Police Scotland's overseas training work is 'hypocrisy'
A Labour MP has strongly criticised Scotland's chief constable for letting his force train officers in countries with "appalling" human rights records.
Labour's David Winnick told Phil Gormley that Police Scotland's work in places like Sri Lanka was "hypocrisy".
But Mr Gormley said the force was under "significant budgetary pressure" and needed to seek additional income.
The Foreign and Commonwealth Office and Scottish government had "full knowledge" of the contracts, he added.
Mr Gormley was speaking at a Westminster home affairs committee on Tuesday.
He confirmed Police Scotland's international development unit provided training in Sri Lanka, the United Arab Emirates (UAE) and South Sudan, among others.
Deaths in custody
The force has been training officers in Sri Lanka for several years, despite concerns being raised by Amnesty International about the country's record on torture, arbitrary arrests and deaths in custody.
Mr Winnick asked him: "Sudan has a notorious record of outright brutality... Isn't there a contradiction of this country [the UK] upholding certain principles, human rights and the rest and an organisation like yours having contracts with governments that are totally in the opposite direction?"
The MP also claimed police in the UAE tortured two Britons arrested on drugs charges.
He added: "If they torture British citizens, one can only imagine what they do to their own citizens."
Police Scotland has provided training on child protection and crash investigation to officers in the UAE's police force.
But Mr Gormley said Police Scotland was trying to improve standards of policing around the globe and told Mr Winnick "no concerns had been expressed" about the countries where they worked.
"Clearly I'm a public servant - there is a political dimension to this that is not part of my role," he said.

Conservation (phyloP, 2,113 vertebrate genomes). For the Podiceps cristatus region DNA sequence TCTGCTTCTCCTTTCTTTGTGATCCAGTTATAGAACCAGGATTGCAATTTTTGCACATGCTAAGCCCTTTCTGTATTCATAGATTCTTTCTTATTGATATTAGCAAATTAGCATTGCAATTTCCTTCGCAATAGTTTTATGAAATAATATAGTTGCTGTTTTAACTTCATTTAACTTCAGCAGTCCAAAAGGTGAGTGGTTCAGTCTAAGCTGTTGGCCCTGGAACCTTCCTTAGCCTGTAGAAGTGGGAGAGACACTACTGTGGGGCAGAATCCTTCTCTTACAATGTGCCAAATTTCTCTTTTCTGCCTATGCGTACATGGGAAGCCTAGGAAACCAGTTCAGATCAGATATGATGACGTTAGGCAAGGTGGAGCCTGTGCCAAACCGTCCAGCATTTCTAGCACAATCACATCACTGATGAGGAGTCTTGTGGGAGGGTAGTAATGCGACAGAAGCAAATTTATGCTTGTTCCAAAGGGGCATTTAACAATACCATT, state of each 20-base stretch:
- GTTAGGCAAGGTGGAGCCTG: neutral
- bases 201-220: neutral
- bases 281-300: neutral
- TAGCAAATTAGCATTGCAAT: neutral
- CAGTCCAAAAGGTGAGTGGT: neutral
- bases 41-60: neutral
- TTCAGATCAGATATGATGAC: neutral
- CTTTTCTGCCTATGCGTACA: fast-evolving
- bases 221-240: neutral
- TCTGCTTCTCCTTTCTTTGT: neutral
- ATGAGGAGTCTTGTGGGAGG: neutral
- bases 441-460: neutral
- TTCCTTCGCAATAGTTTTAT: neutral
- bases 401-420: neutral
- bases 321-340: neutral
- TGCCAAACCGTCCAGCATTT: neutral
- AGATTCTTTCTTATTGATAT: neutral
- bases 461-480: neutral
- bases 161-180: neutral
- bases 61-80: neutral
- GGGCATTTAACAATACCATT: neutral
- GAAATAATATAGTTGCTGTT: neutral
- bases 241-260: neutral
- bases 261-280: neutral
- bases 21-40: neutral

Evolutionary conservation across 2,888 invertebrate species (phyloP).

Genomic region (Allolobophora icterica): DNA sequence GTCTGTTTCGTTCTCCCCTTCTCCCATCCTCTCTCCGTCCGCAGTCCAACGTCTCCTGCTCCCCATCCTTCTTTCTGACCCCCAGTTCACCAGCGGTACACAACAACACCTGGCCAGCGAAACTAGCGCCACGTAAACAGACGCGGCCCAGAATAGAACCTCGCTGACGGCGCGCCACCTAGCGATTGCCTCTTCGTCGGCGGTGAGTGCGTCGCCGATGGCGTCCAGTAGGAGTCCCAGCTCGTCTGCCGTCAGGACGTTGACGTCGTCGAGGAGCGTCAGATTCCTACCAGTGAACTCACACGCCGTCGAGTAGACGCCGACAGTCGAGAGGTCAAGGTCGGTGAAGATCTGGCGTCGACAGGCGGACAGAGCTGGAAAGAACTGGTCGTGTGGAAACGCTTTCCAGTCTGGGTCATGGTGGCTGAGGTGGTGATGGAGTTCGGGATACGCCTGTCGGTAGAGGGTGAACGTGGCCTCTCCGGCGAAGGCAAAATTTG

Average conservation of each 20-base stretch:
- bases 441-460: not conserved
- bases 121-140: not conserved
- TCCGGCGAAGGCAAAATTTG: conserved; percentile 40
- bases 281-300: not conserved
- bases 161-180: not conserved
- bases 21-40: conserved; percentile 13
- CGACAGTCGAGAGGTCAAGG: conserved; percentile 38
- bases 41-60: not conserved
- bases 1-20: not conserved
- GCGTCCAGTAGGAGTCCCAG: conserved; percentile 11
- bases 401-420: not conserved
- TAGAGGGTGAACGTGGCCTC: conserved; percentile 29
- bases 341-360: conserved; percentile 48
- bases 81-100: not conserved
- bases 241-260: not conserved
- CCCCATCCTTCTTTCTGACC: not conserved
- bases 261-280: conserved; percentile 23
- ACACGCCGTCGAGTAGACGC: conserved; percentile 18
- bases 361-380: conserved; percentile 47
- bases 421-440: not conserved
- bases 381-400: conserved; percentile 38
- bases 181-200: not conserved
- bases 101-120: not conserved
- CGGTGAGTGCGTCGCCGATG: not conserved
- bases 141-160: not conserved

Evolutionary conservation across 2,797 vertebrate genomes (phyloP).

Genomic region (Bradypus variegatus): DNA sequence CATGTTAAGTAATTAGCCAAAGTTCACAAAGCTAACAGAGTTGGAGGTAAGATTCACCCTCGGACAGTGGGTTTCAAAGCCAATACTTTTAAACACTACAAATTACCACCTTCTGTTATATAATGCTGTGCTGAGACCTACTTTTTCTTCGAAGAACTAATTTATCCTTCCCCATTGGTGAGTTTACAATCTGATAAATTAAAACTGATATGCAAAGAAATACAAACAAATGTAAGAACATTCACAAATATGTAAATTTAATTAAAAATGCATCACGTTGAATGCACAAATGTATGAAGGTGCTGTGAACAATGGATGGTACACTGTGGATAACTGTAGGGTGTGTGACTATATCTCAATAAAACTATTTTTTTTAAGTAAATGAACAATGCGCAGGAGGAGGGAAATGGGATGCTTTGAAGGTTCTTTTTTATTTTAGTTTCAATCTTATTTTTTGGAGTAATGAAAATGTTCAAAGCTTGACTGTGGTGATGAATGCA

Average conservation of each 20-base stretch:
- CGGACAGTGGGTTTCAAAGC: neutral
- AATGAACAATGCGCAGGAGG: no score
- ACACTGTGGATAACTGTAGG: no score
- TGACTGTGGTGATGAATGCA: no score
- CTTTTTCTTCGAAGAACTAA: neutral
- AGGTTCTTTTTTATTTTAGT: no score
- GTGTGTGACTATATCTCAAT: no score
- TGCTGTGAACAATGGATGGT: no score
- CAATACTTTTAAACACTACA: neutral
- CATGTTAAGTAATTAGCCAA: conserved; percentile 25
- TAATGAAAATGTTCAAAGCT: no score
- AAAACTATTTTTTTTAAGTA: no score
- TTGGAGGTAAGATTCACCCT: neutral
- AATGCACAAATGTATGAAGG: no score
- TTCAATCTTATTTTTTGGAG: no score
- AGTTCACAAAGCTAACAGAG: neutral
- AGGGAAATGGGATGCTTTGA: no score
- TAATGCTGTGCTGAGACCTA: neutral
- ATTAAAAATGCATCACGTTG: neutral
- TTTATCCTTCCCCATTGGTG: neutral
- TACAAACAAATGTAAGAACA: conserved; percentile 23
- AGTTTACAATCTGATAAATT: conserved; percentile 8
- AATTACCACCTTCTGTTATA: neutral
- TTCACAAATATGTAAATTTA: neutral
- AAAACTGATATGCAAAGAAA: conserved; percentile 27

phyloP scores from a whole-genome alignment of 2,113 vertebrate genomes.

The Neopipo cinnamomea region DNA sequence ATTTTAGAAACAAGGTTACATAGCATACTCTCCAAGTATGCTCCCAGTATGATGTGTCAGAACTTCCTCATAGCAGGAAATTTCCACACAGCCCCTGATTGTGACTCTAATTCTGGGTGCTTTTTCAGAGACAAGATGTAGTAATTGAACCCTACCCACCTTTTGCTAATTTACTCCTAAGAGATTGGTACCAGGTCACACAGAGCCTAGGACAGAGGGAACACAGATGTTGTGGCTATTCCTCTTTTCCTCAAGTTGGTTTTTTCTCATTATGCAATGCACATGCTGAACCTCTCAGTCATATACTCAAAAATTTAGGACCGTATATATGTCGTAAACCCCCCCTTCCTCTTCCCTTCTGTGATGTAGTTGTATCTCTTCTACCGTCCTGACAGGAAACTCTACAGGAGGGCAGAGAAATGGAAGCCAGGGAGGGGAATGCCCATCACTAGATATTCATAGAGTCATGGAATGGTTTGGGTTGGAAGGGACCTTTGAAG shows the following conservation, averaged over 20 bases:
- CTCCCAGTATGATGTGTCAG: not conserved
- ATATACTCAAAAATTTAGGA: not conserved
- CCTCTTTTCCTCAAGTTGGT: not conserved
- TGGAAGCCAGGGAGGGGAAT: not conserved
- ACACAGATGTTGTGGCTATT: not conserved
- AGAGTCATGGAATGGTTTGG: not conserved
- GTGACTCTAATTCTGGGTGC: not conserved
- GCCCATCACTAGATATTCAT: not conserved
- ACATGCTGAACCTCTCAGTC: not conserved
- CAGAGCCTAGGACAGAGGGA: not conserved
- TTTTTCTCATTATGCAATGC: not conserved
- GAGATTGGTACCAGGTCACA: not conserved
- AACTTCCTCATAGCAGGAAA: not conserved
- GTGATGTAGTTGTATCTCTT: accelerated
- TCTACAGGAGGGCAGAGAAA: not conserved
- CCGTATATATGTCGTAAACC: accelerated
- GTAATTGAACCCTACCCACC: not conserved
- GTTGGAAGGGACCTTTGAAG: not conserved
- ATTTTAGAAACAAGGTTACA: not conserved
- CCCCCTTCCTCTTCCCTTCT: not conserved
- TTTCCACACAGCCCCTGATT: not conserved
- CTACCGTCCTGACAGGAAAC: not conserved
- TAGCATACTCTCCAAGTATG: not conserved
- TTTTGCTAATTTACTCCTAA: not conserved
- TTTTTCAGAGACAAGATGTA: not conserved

"There are relationships with some of those governments that you have described. What we are trying to do when we go out and do training is to raise the standards of policing in those environments."
He also said the income provided by international training work was a vital boost to the force's £1.1bn budget which it receives from the Scottish government.
Mr Gormley said: "We are under significant budgetary pressure and therefore if we can legitimately raise revenue - either in terms of cost recovery from sporting events or through delivery of training domestically or internationally - then we will seek to do it."
The chief constable denied that the deployment of officers overseas used resources needed in Scotland.
"We wouldn't compromise our ability to deliver at home in order to make relatively modest amounts of money abroad," he said.
Mr Gormley was sworn in as chief constable in January.
His appointment followed Sir Stephen House's decision to step down from the post after coming under pressure over the M9 crash, stop and search, and the role of armed officers.
A statement from Police Scotland later said forces had "provided practical capacity-building training for over 20 years to a range of countries".
It said: "Police Scotland recovers the full cost of this training from the Scottish and UK governments to ensure there is no detriment to the citizens of Scotland."
The statement also said the training was not a response to financial challenges faced by Police Scotland.
It said: "There are significant benefits to our officers and staff and the people of Scotland by Police Scotland being engaged in this activity.
"It supports our ambitions to ensure that our reputation is strengthened on the international stage, demonstrates confidence in Scottish policing and that our officers and staff have the necessary skills and experience to police our increasingly multi-cultural communities in Scotland."
Police Scotland said all of the countries it operated in had full diplomatic relations with the UK.